By Alexandra Ulmer and Jarrett Renshaw
(Reuters) - The month of May brings Donald Trump the biggest test of his political clout since the end of his presidency, as candidates he has endorsed contest Republican primaries that will set the stage for November's midterm congressional elections.
Trump-backed candidates in Ohio, Pennsylvania and North Carolina face active and well-funded challengers seeking the Republican nomination to run for U.S. Senate. The former president has also backed a challenger to Georgia's sitting Republican governor, who angered Trump by rejected his false claims that his 2020 election defeat was the result of fraud.
They are among the highest-profile -- and in the case of the Senate, most critical for the party -- of the more than 150 candidates for federal, state and local races Trump has endorsed this year. Their races will be closely scrutinized for any sign that Trump's iron-clad grip on his party could be waning as he flirts with a possible 2024 White House run.
"It's important for him to maintain that perception, and perhaps a reality, that he is a king-maker in the Republican Party," said Mike DuHaime, a Republican strategist, cautioning: "The Trump endorsement is still powerful, but it's not undefeatable."
Victories in May by some of Trump's more controversial Senate picks, including former football star Herschel Walker in Georgia and television doctor Mehmet Oz in Pennsylvania, would not guarantee success in the Nov. 8 general elections and missteps could allow Democrats to hold onto their razor-thin Senate majority.
Polls show that at least one of Trump's May picks, Senate candidate J.D. Vance in Ohio, is leading going into his Tuesday primary. But Oz trails rival David McCormick ahead of the May 17 Pennsylvania primary and former Senator David Perdue lags Georgia Governor Brian Kemp heading into their May 24 matchup.
Poor performances by Trump-backed candidates may not diminish his support with his core supporters. Reuters/Ipsos polling last week showed 83% of Republicans view the former president favorably and 40% said he is the leader who best represents their party, well ahead of the 25% for his nearest potential rival for the 2024 nomination, Florida Governor Ron DeSantis.
"His power base is tens of millions of disaffected voters around the country," said Justin Sayfie of Ballard Partners, a Florida-based lobbying firm with ties to Trump. "No matter what happens to his endorsed candidates, I don't think it will change the conventional wisdom that he would still be the frontrunner for the GOP nomination for 2024."
Trump is expected to finalize a midterms spending plan for his massive war chest following the contests in Ohio and Pennsylvania, sources told Reuters last month.
A spokesman for Trump did not respond to a request for comment.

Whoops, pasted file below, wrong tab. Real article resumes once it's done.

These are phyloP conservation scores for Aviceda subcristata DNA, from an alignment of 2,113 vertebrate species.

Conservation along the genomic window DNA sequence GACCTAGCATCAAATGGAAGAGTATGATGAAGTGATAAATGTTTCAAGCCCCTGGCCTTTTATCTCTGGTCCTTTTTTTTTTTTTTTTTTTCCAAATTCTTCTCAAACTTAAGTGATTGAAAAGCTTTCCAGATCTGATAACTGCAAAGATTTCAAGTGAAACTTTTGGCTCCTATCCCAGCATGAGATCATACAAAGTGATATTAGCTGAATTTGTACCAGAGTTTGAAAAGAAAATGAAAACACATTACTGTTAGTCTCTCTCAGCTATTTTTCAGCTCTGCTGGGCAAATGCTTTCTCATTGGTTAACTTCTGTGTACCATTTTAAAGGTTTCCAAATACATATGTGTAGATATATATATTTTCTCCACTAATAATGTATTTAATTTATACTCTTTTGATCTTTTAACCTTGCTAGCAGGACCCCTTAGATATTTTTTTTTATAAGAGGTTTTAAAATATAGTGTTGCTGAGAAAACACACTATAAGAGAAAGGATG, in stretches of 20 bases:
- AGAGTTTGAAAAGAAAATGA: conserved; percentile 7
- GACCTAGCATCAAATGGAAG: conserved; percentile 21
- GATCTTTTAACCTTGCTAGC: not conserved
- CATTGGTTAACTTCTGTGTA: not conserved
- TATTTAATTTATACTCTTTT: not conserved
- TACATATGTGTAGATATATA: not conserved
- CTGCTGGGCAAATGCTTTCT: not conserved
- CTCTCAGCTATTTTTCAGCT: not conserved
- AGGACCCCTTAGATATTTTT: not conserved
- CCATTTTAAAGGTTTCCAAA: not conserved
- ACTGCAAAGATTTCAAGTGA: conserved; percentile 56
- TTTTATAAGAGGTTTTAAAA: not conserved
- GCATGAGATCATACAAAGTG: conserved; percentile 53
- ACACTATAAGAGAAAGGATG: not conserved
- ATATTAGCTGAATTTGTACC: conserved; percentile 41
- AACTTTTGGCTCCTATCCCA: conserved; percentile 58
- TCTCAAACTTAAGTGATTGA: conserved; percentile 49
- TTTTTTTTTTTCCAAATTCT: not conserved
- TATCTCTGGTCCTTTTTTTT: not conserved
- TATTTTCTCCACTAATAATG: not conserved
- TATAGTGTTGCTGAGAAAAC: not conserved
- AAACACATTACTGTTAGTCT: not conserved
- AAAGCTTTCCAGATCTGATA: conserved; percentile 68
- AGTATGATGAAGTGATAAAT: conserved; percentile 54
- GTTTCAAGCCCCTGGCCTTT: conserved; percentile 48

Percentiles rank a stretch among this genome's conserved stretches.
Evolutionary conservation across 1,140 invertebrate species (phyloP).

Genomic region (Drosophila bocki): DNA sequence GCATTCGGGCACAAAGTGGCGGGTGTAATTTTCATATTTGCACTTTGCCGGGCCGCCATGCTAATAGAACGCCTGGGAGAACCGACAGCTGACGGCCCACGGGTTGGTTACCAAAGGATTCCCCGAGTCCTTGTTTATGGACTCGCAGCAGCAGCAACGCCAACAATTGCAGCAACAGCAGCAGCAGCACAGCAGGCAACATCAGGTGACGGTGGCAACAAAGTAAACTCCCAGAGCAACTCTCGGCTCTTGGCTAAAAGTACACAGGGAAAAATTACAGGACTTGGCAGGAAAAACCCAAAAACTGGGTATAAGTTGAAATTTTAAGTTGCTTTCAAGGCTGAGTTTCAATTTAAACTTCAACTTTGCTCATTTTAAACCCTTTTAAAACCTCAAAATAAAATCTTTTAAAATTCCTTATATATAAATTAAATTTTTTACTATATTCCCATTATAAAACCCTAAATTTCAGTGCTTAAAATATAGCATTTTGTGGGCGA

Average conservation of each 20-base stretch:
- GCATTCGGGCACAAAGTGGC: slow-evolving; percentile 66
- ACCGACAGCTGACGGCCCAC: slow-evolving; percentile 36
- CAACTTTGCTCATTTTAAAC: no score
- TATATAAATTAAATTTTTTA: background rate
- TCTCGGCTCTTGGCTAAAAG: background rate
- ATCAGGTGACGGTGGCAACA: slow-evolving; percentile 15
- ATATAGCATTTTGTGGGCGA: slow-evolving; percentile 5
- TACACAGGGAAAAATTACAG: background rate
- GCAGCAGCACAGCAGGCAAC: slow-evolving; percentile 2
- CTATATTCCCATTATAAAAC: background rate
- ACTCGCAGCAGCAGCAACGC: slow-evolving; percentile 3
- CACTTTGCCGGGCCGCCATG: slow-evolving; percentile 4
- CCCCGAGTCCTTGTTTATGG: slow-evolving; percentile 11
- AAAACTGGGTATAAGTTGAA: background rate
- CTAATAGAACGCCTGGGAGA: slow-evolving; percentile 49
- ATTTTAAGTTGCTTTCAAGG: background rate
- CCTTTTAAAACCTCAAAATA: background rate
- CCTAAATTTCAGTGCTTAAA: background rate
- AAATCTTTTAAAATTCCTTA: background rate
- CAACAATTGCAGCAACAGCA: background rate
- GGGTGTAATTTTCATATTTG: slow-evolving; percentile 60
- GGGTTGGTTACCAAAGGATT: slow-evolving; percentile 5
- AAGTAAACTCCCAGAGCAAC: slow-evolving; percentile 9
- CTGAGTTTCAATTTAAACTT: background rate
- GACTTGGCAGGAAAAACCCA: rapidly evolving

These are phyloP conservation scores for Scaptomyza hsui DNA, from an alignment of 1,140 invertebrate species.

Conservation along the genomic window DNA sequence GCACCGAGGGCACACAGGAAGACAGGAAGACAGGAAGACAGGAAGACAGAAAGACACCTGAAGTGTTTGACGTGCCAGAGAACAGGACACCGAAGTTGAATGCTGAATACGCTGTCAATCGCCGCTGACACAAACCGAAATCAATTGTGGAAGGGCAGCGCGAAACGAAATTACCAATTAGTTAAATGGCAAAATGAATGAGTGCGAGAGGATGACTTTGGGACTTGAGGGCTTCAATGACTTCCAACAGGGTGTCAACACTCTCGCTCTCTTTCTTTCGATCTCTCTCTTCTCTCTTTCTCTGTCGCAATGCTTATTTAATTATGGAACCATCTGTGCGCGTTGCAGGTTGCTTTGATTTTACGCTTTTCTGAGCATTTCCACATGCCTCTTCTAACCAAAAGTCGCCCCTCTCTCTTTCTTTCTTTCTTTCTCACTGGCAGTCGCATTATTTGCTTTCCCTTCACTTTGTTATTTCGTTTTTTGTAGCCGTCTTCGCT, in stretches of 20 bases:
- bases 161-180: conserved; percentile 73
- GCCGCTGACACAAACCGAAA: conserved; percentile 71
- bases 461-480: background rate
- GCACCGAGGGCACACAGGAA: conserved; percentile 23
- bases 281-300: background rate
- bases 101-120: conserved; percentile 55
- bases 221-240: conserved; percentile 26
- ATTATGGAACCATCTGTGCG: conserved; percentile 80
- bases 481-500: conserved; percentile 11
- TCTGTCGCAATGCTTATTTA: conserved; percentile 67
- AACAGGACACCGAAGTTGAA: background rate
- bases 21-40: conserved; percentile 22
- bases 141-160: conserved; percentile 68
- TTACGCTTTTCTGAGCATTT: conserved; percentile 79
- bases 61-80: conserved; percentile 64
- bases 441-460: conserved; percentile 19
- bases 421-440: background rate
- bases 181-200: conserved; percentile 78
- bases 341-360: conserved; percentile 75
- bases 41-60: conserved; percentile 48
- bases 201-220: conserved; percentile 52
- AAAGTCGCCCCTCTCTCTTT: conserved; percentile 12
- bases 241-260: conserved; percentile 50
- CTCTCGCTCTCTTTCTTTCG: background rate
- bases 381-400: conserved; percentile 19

Trump stunned Ohio Republicans on April 15 by endorsing Vance, a venture capitalist and author who has been bitterly critical of the former president.
More than 40 Republican officials had written to Trump urging him to not endorse Vance, arguing that his history of criticizing Trump would be fodder for his Democratic opponent.
Following Trump's endorsement, a Fox News poll showed Vance leaping 12 percentage points from a previous poll to notch the support of 23% of primary voters, whereas opponent Josh Mandel lost 2 points to poll at 18%. Still, 25% of voters said they were undecided.
In Pennsylvania, Trump's April 9 endorsement of Oz has done little to move the polls, with the latest survey showing a tight race with former hedge fund CEO McCormick.
In a Monmouth University poll released last week, 61% of Pennsylvania Republicans say they were "very likely" to vote for McCormick compared to 51% for Oz.
In North Carolina, polls show Trump-backed Senate candidate Representative Ted Budd leading rival former Governor Pat McCrory, though a crowded field in that race could force a July run-off.
In Georgia, Trump defied the Republican establishment by encouraging Perdue to challenge popular incumbent Kemp, who infuriated Trump by certifying the 2020 election results that showed President Joe Biden defeated him in the state.
Perdue lagged Kemp by some 20 points in a recent poll published by the Atlanta Journal-Constitution.
"Georgia is going to be the proving ground for what the rest of the country is going to see: It's time to turn the page," said Lieutenant Governor Geoff Duncan, an anti-Trump Republican.
Even Trump's faith in Perdue appears to be wavering. At a Georgia rally in March, Trump turned to Perdue and said: "I hope, David, you're going to be the governor. Or I just wasted a helluva lot a time tonight."
(Reporting by Alexandra Ulmer in San Francisco and Jarrett Renshaw in Philadelphia; Editing by Scott Malone and Daniel Wallis)